This is the home grown control board for manual control of the arm. The two rightmost buttons control arm extension. The two in the middle control rotation. The leftmost triggers the plot program to run. All buttons are connected to ground. Inputs are pulled HIGH per default. See http://arduino.cc/en/Tutorial/DigitalPins for details on setting a stable default state on inputs.

The Vinyl Gear rack comes from Conrad. It is attached to the arm using double sided mounting tape.


I haven't crated any schematics for the project. The wiring is quite simple though, and is pretty much all about knowing how to hook up your motors, which you'll need to know how to do anyway. Below is an overview image.


On a traditional plotter, drawing lines and rectangles is simple. You can run the plotter in one direction for a while and then run it in another direction. On a polar plotter, drawing rectangles is trickier. And some lines are easy to draw and some not.

This line is easy to draw (you just run the radial (top) motor and let the angular (bottom) one stand still):

Whereas this one is quite tricky:

For that one, while running the angular motor, the radius must first be decreased and then increased again.

The only two shapes that are possible to draw when running one motor at a time is a radial line or a circle segment. To be able to draw any shape, we need to divide them into small bits of these supported operations.

To start with, all shapes are converted to a number of short lines. These lines are then split into 1/8mm steps for each move. Then, for each step we translate this movent to its corresponding changes in the polar coordinate system, angle and radius. This is finally translated to the number of steps to run each motor.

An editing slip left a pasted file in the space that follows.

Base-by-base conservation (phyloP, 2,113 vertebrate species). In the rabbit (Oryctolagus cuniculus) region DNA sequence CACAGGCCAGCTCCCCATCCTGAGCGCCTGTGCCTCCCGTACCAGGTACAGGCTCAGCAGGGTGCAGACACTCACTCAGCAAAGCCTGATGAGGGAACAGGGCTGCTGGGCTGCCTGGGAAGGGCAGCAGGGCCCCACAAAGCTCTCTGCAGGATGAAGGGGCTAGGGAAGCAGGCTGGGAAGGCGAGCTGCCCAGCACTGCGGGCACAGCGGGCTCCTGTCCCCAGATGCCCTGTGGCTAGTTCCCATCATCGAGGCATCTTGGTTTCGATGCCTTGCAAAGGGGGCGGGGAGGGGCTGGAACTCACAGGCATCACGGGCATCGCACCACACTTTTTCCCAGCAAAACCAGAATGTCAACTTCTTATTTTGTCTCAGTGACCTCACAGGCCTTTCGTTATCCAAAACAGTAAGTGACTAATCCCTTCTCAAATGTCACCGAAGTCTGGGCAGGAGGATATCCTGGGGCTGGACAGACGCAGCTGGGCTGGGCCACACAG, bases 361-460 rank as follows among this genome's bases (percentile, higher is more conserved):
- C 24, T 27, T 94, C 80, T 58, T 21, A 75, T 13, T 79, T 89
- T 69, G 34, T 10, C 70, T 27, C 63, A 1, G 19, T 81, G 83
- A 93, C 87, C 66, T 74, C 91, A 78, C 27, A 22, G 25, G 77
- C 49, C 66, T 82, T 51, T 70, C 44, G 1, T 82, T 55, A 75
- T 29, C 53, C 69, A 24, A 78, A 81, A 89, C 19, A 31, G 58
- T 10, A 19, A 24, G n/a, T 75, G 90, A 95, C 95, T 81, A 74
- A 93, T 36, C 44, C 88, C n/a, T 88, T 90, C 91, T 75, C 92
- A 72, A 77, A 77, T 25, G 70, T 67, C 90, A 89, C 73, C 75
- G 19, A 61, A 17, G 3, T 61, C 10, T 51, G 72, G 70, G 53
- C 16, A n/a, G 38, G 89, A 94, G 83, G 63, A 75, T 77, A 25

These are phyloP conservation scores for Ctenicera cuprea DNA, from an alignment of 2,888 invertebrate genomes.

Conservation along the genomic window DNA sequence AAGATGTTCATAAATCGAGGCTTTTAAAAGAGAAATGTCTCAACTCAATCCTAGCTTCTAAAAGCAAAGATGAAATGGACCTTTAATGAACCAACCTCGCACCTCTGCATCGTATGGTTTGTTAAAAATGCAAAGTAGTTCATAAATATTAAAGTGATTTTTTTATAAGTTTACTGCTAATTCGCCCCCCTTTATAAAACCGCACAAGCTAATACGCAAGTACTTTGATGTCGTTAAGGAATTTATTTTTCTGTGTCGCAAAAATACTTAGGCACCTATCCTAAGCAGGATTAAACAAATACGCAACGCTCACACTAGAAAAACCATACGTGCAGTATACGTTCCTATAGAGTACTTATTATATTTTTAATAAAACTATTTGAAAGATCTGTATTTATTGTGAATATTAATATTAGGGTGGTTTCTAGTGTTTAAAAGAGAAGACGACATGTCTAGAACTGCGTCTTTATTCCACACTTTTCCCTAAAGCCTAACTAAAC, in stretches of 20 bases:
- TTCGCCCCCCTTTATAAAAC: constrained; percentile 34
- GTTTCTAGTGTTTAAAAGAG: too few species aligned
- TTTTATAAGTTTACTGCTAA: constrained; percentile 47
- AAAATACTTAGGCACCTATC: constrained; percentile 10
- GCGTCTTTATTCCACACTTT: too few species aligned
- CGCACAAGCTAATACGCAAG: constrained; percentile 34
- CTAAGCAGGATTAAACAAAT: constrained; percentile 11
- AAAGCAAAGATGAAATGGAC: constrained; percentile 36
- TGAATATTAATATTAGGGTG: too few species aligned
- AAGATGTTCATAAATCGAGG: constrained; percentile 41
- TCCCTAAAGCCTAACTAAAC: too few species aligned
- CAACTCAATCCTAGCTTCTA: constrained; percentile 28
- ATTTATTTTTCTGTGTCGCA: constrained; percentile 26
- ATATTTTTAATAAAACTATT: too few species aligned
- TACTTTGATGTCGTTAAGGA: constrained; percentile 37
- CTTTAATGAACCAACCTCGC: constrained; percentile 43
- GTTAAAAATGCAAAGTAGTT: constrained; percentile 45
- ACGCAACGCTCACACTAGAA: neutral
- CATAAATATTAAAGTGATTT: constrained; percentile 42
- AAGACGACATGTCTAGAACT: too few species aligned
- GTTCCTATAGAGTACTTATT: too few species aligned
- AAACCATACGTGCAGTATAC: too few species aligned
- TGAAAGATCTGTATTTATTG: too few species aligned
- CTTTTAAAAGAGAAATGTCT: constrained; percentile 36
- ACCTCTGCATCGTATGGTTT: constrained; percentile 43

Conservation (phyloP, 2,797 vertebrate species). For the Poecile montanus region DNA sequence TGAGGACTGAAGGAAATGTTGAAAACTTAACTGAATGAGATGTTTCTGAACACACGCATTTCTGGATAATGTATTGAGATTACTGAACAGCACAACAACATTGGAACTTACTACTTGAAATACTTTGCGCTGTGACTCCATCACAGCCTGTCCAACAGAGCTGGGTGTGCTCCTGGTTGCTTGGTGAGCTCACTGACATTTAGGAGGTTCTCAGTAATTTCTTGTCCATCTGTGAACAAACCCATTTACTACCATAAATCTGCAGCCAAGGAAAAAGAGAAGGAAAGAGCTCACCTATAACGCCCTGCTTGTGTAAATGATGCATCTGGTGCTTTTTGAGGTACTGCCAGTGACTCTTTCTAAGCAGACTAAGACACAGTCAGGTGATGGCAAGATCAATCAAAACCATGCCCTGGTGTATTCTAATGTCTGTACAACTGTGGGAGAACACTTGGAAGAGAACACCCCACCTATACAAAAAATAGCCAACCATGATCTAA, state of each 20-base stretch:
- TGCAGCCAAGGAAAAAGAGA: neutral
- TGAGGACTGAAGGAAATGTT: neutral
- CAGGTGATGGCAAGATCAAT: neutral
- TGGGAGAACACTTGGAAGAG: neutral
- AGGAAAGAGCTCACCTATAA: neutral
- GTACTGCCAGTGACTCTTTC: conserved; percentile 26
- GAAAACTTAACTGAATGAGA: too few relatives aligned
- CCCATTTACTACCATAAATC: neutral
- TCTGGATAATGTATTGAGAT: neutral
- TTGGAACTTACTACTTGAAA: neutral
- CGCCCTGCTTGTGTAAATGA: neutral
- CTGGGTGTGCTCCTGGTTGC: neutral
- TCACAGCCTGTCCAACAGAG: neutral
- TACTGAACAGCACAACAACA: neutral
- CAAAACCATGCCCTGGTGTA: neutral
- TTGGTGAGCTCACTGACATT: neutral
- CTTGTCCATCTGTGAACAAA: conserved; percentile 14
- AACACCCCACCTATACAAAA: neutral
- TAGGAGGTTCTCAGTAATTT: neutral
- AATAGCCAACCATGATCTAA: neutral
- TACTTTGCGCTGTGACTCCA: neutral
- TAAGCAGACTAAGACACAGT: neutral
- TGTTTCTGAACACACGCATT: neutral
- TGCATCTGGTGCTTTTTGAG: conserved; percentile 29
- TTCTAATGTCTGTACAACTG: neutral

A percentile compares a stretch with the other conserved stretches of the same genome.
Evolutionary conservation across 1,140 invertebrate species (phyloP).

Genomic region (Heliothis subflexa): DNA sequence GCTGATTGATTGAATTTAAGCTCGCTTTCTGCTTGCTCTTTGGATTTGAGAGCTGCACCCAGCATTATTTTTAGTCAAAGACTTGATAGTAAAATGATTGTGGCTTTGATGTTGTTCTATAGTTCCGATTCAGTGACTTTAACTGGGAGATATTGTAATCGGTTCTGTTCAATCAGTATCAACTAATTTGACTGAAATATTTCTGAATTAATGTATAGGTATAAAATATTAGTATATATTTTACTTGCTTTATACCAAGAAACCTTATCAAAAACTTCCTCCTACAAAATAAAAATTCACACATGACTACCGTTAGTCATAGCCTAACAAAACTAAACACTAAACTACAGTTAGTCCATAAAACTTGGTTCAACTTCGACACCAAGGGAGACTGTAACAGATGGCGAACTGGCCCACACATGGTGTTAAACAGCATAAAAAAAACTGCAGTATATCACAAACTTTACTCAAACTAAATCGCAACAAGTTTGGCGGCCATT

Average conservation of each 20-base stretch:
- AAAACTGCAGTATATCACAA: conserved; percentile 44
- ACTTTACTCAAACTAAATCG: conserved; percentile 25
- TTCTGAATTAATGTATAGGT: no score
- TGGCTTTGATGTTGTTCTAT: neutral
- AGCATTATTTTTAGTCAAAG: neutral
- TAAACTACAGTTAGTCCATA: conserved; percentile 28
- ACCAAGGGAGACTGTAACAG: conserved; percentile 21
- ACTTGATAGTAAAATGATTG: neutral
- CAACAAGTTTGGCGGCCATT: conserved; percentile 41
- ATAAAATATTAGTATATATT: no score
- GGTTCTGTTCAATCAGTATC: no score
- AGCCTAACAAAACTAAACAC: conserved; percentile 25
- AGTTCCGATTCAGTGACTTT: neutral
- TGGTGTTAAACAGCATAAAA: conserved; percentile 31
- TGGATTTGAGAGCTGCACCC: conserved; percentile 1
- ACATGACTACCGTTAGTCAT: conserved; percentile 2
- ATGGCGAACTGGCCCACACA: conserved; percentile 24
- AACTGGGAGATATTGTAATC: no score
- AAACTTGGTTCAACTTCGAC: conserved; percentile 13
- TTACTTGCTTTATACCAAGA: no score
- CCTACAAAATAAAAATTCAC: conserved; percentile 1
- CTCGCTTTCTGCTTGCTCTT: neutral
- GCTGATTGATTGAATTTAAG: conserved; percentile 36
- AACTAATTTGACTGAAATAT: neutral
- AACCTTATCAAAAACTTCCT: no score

The Arduino program implements sort of the Bresenham's line drawing algorithm. In the implementation, each line segment is split into 1/8mm in the least steep direction. These small steps ensure smooth lines but also introduce significant rounding errors in each step. Therefore, as Bresenham declares, we must keep track of the rounding error we make and apply in the next calculation.

Supported drawing methods

The Arduino program supports a number of drawing methods. All choords are given in millimeters.

Note that there is no optimization done to shorten the travel distances for the pen. Commercial plotters are quite efficient. This plotter for example starts drawing rectangles from the bottom left corner regardless of where the pen is when it is about to start.

Drawing text

I had kind of a hard time producing a useful font definition that could be used in Arduino. You cannot really bundle and read a TrueType font. Other stuff I looked at were SHX type (single line) fonts, but I never got that to work. What I wanted was a simple line representation o a simple font, but I didn't want to hand-write coordinates or anything like that.

I resorted to generating font definitions in java. In java, you can read a font, convert it to a shape and then get a path iterator for that shape. Each segment in the path iterator has a type and coords. The number of coords depends on the type. For e.g. LINE_TO, the coords make up one point and the operation means draw a line to this point from where we are. The types are defined in http://docs.oracle.com/javase/1.4.2/docs/api/java/awt/geom/PathIterator.html.